Amon Kimeli, 33, is a professional geological and physical oceanographer with an experience spanning over eight years.
He tells the story of his interesting career as he reminisces being part of a research crew aboard Langseth of Lamont Doherty Earth Observatory vessel in 2015 where the team was involved in sub bottom data collection off the coast of Massachusetts in the USA.
This work was part of the U.S. Law of the sea cruise to map the foot of the slope of the Northeast U.S. Atlantic Continental Margin.
Currently, he is working at Kenya Marine and Fisheries Research Institute aboard Kenya’s only marine research vessel christened RV Mtafiti.
Why did you want to become an oceanographer? When did you know it was what you wanted to do and how did you find your way into this line of work?
Growing up in Eldama Ravine in Baringo County, such a career was unheard of. As a matter of fact, I first heard of oceanography while undertaking my BSc Geology at The University of Nairobi where I graduated in 2008.
Coincidentally, I hadn’t applied for Geology and I was surprised when I got letter of offer to study the course. I didn’t know what the course encompassed.
At the university, oceanography was offered as a unit in Geology and it sounded very interesting because of the environment where one works and the instruments used, such as the ship and buoys. I recall my lecturer telling us that oceanography was among the “uncharted professions”. That challenged me to pursue it.
Simply defined, oceanography is the study of both the physical and biological aspects of the ocean. Currently my area of interest leans towards geology of the seafloor, ecosystem dynamics and climate change.
When most people envision an oceanographer, they probably see someone who spends all their days in water. Is this so? How does your average day look like? Are there different types of oceanographers?
An oceanographer’s schedule oscillates between the ocean, laboratory and the office. For oceanographers, life at the ocean is very different from life on land and there is nothing like a typical oceanographer’s day. One day could start at sea (collecting data, testing equipment) the other in the laboratory (analysing) or in the office (planning and report writing).
Just as there are many specialties within other fields like medicine, there are many disciplines within oceanography such as physical, chemical, biological and geological oceanography.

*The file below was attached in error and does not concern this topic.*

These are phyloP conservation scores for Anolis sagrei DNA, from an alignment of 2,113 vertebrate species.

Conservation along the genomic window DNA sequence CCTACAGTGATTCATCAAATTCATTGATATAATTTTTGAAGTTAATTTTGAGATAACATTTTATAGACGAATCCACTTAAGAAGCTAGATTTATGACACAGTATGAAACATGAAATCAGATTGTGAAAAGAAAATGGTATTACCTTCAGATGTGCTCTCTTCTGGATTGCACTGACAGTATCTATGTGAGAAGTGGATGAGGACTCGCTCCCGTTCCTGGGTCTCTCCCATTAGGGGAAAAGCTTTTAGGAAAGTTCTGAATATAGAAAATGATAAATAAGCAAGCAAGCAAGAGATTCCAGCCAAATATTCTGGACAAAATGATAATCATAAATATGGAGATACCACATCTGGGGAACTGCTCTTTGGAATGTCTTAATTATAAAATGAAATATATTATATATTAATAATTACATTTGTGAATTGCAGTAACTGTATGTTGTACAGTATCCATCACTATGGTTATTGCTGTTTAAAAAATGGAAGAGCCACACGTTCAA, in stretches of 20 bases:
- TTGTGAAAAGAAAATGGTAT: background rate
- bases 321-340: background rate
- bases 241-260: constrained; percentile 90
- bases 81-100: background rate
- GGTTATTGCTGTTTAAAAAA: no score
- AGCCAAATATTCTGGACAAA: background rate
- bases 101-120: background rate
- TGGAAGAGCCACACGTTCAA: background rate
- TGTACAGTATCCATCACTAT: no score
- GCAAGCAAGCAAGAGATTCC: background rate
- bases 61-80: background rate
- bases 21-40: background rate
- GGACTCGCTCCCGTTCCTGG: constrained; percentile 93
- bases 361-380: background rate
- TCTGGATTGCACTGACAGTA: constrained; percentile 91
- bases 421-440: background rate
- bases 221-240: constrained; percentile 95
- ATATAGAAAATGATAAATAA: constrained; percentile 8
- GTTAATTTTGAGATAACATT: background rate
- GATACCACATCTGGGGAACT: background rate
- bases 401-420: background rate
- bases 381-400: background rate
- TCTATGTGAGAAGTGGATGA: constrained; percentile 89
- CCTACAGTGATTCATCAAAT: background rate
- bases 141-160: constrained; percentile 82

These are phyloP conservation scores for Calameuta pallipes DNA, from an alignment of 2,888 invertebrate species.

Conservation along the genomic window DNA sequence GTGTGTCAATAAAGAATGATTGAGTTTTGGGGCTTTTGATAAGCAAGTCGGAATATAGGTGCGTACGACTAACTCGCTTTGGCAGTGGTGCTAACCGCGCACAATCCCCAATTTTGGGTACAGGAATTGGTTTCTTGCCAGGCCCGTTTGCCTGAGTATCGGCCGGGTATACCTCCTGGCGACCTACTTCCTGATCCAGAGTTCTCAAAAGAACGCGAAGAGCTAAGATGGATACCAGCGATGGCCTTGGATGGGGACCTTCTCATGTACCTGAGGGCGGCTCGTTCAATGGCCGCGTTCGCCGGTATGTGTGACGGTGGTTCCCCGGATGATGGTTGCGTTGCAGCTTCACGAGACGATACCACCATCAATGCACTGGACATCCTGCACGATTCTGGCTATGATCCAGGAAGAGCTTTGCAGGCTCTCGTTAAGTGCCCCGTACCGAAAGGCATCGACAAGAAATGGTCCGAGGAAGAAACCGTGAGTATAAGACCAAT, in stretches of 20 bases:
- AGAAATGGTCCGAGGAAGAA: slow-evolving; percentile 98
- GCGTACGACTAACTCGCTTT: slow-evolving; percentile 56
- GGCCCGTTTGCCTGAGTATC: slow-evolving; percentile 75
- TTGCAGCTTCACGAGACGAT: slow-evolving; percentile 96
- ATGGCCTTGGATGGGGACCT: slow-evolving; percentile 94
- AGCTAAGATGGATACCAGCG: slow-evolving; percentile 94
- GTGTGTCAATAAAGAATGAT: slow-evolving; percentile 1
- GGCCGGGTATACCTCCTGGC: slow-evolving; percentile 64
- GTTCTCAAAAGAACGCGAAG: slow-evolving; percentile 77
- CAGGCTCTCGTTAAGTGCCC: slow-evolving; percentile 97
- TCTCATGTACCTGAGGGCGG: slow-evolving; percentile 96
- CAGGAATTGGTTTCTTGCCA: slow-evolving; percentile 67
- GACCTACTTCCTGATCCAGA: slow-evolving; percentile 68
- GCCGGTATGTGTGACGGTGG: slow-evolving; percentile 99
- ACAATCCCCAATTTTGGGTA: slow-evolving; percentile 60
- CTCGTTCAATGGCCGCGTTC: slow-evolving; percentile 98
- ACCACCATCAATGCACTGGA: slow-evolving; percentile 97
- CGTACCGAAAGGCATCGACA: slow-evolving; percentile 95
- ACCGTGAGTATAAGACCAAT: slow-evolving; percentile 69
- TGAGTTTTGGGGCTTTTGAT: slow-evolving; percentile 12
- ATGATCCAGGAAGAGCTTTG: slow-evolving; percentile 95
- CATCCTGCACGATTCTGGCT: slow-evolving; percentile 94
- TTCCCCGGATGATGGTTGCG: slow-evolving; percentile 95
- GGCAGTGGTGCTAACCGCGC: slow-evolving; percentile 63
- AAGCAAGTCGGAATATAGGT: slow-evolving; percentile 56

What’s the best way to prepare to become an oceanographer? What should one major in at the Secondary and University level and what experiences and skills should they seek?
Being a wide field, Oceanography requires one to be all –rounded. Although, the first pre-requisite is good grades in sciences. However, if you are good in sciences and poor in languages, you will have a hard time writing your reports.
Also, one needs to remain curious and astute. For experiences, one should seek skills in research methods, field experience and instrumentation since oceanography is mostly instruments-driven.
Is the course offered locally? If yes, in which Universities?
Kilifi based Pwani University offers B.Sc., M. Sc. and PhD in all the major oceanographic disciplines i.e. Physical, Biological, Chemical and Geological. The University of Nairobi offers Oceanography as a course unit in the B.Sc. Geology major while the Technical University of Mombasa offers a Marine Sciences course with oceanography as a unit.
In my case, after my undergraduate studies, I enrolled for a master’s programme in 2010-2011 in marine science and management at Vrije Universiteit Brussels in Belgium and graduated in 2013. The following year, I enrolled for a one-year postgraduate certificate, ocean engineering at University of New Hampshire-the centre for coastal and ocean mapping.
What is the job market like for oceanographers? Who are your employers? Can an oceanographer opt to be independent rather than seeking employment?
As I mentioned earlier, Oceanography profession in Kenya remains an uncharted one due to its wide disciplines and lack of local institutions offering it as a stand-alone course.
In Kenya, the main employers of oceanographers are marine-based research institutions- both the Government and NGO’s. Oceanographers, however, can also easily find employment beyond the Kenyan borders. I got my first job just a year after graduation. Equally, opportunities for scholarships are plenty for all the oceanographic disciplines.
An oceanographer can be independent through consultancies, especially now with major marine based infrastructural developments that require oceanographic data.
What is the best part of your job?
Each day is different and presents a chance to learn something new about the ocean. It’s also so exciting to encounter different ocean creatures.
What are some of the challenges you encounter?
The working environment can be challenging. For example, the ocean can be very unfriendly especially seasickness. Some oceanographic expeditions take a lot of time; some over two weeks to even months which means being far away from family and friends. However, the most pertinent challenge is the inadequate funding for oceanographic research especially locally. Oceanography is technology and instrument driven and some of the technology and equipment in question costs a fortune.
How much can one earn as an oceanographer?
The average monthly salary for a beginner oceanographer with a bachelor’s degree could be in the tune of Sh 60,000-experience and additional skills is an added incentive for a better pay.
Any other advice, tips or commentary you’d like to add?
Oceanography is a growing profession and even more, interest has been generated by the advent of the Blue Economy. To valorise the blue economy, oceanographic data which is vital will be needed and therefore the need for oceanographers. The future of oceanographers is bright, no doubt.